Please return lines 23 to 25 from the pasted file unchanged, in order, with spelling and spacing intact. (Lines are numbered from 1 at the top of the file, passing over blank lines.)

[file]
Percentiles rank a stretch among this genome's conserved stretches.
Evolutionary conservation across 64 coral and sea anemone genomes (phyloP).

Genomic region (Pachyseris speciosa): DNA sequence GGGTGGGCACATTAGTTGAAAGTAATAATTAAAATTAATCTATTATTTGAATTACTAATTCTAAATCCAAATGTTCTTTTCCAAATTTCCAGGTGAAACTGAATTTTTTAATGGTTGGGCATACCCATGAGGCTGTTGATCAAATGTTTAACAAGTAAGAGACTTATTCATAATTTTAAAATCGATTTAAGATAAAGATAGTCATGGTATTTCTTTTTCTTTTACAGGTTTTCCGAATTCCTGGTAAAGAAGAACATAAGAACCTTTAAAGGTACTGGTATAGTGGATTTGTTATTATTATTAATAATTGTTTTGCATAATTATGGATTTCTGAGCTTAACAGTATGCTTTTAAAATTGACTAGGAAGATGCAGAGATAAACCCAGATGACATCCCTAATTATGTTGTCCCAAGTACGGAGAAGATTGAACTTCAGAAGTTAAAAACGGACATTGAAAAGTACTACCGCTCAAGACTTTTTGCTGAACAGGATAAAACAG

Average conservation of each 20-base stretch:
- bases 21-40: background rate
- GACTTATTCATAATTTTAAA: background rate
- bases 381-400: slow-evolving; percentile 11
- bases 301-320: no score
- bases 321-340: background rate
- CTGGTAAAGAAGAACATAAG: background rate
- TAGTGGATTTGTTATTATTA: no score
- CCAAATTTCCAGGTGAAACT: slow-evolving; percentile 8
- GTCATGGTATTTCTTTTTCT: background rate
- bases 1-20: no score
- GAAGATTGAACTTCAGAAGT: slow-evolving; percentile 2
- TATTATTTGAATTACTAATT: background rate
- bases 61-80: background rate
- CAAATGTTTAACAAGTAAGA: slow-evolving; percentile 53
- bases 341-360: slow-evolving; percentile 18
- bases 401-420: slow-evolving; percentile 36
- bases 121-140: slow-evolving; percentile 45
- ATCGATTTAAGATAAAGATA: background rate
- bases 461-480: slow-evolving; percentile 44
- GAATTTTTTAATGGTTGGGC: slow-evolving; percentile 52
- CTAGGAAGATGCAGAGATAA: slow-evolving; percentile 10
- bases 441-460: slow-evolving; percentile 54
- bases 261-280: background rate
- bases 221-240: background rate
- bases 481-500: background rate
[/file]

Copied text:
- bases 461-480: slow-evolving; percentile 44
- GAATTTTTTAATGGTTGGGC: slow-evolving; percentile 52
- CTAGGAAGATGCAGAGATAA: slow-evolving; percentile 10